I have been on LeanGains for the past 3 months, on what started as a cutting diet (but somehow ended up a recomp). So, now I have the following stats:

  • 72 kg (from 76 kg)
  • 162 cm
  • 88 kg deadlift
  • 80 kg bench press
  • 86 kg squat
  • 60 kg overhead press

I'm training on the usual LG program, reverse pyramid:

Bench Press and Chin-ups

Deadlifts and Chin-ups

Squats and Overhead Press

I currently started to incorporate sprints in my program on Wednesdays & Sundays ( mainly because of a need of better conditioning ). Also, I'm strongly considering the switch to the Anabolic Diet, in order to reach my goal of 65kg. The thing is, I'd like (as much as it is possible), to at least maintain or improve the strength gains I have made for the past months. Therefore, I read about having a carb-up meal in the middle of the week (e.g. Wednesday).

My question is, if I have the meal in the middle of the week, should I reduce the weekend carb-up to just one day? I'm thinking that having both Saturday and Sunday as carb-up days might hurt the weight loss process.

  • 1
    Good question, and congrats on your overhead press, but I'm not sure if we have the answer. You may have better results on reddit.com/r/leangains or other leangains-specific forums. Commented Sep 27, 2012 at 21:47

1 Answer 1


The more calories you consume, and carbohydrates are calories in their simplest form, the less quickly you will lose weight.

Example : If you were to consume 1400 calories/day and burning 1750 calories/day you will lose 1 pound in 10 days. Adding 175 calories in carbohydrates/day to your diet you will lose that same pound in 20 days. This assumes that the only changing variable in your body was calories in and calories out.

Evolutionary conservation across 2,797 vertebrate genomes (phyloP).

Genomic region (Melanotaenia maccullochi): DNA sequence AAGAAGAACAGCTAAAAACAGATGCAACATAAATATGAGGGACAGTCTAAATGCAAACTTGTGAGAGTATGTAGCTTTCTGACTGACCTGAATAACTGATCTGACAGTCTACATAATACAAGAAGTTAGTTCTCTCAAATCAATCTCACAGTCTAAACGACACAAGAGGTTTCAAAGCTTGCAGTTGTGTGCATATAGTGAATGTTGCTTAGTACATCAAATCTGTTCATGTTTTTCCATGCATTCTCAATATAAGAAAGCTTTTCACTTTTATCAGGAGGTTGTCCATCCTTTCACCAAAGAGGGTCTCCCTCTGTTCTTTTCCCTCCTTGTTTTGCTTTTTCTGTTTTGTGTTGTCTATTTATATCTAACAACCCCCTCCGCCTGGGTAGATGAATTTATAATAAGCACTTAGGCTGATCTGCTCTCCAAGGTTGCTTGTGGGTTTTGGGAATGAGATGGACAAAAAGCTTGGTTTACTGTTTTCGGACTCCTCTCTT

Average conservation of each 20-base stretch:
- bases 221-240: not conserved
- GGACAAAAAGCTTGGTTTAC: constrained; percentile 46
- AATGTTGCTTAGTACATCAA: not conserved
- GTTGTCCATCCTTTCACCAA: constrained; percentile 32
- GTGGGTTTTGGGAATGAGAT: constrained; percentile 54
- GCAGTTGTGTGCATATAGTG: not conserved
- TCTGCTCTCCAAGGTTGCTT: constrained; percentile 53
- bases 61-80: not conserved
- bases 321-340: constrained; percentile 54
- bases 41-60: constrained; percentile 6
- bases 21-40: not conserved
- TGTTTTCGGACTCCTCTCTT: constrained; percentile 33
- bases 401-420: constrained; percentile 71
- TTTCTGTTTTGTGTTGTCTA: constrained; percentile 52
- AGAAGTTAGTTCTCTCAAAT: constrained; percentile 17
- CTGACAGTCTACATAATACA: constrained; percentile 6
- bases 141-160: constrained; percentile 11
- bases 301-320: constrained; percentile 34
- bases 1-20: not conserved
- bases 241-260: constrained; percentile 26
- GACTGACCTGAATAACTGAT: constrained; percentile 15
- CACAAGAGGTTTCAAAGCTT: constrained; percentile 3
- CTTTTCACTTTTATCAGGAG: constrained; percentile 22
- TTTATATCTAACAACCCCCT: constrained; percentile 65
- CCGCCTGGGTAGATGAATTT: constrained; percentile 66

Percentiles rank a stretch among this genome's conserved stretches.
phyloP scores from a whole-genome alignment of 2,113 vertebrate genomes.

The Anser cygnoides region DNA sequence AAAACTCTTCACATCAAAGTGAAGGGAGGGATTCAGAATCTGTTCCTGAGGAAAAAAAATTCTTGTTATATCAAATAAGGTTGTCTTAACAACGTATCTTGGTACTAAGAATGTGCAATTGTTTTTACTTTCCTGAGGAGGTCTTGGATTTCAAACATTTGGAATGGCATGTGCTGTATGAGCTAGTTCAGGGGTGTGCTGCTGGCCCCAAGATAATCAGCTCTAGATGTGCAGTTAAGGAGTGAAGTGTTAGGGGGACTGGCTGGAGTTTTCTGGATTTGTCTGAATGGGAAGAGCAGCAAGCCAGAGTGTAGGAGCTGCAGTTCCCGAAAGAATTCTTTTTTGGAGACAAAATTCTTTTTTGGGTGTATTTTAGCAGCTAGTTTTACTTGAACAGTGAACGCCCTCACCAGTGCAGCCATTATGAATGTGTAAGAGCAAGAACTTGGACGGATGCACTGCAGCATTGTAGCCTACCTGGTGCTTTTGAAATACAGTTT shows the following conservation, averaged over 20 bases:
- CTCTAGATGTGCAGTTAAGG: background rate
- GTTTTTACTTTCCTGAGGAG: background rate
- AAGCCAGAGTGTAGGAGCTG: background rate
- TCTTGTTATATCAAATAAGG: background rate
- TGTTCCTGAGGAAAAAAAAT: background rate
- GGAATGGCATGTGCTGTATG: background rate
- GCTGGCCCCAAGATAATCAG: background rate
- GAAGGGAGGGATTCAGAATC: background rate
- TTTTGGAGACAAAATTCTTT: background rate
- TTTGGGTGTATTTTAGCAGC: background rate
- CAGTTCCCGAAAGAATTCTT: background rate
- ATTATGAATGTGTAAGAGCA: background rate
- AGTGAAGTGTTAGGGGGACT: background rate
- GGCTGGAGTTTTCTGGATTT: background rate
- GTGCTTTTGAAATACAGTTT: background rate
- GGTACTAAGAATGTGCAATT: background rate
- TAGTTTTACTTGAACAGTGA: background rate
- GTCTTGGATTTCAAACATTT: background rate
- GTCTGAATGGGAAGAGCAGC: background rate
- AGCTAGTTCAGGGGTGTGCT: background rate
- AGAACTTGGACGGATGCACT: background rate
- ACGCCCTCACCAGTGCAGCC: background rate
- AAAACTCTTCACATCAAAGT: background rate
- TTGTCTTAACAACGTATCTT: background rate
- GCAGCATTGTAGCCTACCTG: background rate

From the math standpoint, yes you should cut out the carbs on the weekend if your goal is to lose weight at your current rate.

There are many other factors that one could argue about leaving in the weekend carbs.

To add another point in here, protein is the food source that will help you build and maintain muscle mass. However, consuming more than 2g protein/1kg body weight, even for elite athletes is mostly wasted. Your body also processes real protein (fish, chicken, tuna, eggs, etc.) better than whey powder. Yet, if you feel you can not meet your protein intake with real food, supplements are what you should look at.

  • Carb cycling is still a reality. Cutting carbs always is not necessarily a good thing.
    – Gabriel
    Commented Nov 15, 2012 at 10:25
  • Correct. If you are looking to burn fat, fat and carbs burn together. If you deplete the body of carbs completely it will use protein as fuel Commented Mar 24, 2014 at 7:14

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